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Sketches In Peru

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A lively correspondent of the Springfield Bepuüiean writes fifom Lima ! If thefe is nny ono thing dearei than another to a Lima woman, it is a fine assortmont of diamonds. I }iavo scon many au old womun, oi' ] uirtly nogro blood and as ugly as siu, witll only ono garment. old blankut for dress, wlio had the blsnket fastenod with a diamond pin which even Boss Tweed might not ditdain. The sole ambition of iv pretty woman is to outshiuo her nuiglibor's diamonds. Povorty, hunger, old olothos, and all the ills of life, are nothing. if they can be offset by fine diamonds. The luxury of silk and volvéis is well appi-e ciated, too, by the Wealthier class, but poor indeed is the man, and below coste indeed the family who havo ao diiimonds, no matter what troasnrus of real estáte or flocks or herds they havo. Goat's flosh (to chango tho subject) forma a considerable stap'.o with the Peruvian buteheiii Roasted,itcanhanlly ba di.stinguished trom muttoii) but is somewhat ohcuper, being, rtlthough so like it in taste, a vory trifio coarsor. Owing to the difibronco in price, small patches of fleece are left in the ineat of tho Bheep when killed, and when your hind quarter of lamb comes home you can verit'y t'.o fact that you are not paying lamb price for kid meat, by a bit of the inuocont's original fleeee. Some unprinoipled butchers are said to gltle bita of floece on kid's flesh to dceivo their patrons, but I can hardly think this of them, though they do somotimes put meat on the market which nevor carne to a violent death. As to politics, I defy any othor than a nativo Poruvian to make anything out of them. We can get a pretty good ideu of thcir foreign relations, because those are tolerably public, but tlie insido work, ■who goes in and who goes out, and why they go, and why every littlo while thero is a flerce confusión, a brawl, an estended fight and fiually upset and an overthrow, a retreat of insurgents, or authorities to the mountains, a general alteration of the coin, a new levy of soldiere, and considerable caunonading froin the fort in the roadstead, is past the comprehensiou of an outsidor. Consuls have got weak minded before now in tho vain attempt to Uuderstand it, and Iliiny Clay's son, who was minifftet thero for a good while, was threatened with softening of tho brain, and had to como homo. I doubt if they understand it themselves. Just now Lima is full of excitement. Some state official, far in advancc of his colleagues, has just heard of the great expositions of industry held abroud at various times, and has actually stirred up the govornment to make a similar exhibition for tho producís of Peru. I suppose it will comprise specimens of guano, silver ore, a few grass hato, and some !l of mountain sheep. The skeleton of Pizarro will doubtloss ba exhibited imder the head of works of art, an 1 a special earthquake or two may be gotten up to gratify visitors. AU this is advertised to take placo next December, and, unless a revolution or two takes plaee ia the meantímo, and upsets tho arnuicromcnts. I have 110 doubt it will co;nc off. ïhu Poruviaas will como and look it the new plows, and Ilion oarofuEy avoid any suoh iinprovementa iu futuro.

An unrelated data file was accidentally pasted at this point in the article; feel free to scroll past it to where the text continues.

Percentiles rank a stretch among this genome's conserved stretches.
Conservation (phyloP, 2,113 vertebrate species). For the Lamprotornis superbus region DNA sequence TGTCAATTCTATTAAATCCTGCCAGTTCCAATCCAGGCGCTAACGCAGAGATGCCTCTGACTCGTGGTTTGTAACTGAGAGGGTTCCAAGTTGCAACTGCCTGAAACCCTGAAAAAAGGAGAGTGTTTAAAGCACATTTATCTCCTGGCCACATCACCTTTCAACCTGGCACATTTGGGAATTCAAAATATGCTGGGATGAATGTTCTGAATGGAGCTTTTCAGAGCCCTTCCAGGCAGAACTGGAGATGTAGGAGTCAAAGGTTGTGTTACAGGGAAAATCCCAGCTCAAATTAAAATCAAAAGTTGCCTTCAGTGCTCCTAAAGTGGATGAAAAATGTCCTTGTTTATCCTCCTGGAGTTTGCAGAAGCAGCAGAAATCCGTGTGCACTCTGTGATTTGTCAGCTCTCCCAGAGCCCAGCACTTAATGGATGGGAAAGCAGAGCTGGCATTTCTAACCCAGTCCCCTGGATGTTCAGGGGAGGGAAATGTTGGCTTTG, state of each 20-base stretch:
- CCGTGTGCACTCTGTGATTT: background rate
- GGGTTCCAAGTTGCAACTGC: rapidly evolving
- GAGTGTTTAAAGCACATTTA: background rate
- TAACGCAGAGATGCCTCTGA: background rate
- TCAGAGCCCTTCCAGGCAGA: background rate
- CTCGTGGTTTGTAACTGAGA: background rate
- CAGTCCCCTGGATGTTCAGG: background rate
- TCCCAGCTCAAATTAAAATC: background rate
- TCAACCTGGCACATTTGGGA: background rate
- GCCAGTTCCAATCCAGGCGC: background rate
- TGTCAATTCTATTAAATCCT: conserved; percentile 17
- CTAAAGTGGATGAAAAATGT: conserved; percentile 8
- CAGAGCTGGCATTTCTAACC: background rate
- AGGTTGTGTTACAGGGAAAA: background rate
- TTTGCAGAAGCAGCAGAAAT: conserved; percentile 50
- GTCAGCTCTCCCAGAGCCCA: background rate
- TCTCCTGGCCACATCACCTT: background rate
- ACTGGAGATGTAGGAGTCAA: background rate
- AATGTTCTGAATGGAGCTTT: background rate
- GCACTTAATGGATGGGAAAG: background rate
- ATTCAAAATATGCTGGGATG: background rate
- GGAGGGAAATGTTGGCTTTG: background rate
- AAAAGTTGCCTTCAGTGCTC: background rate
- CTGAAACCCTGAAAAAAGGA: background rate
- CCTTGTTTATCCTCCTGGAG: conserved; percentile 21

Old News
Michigan Argus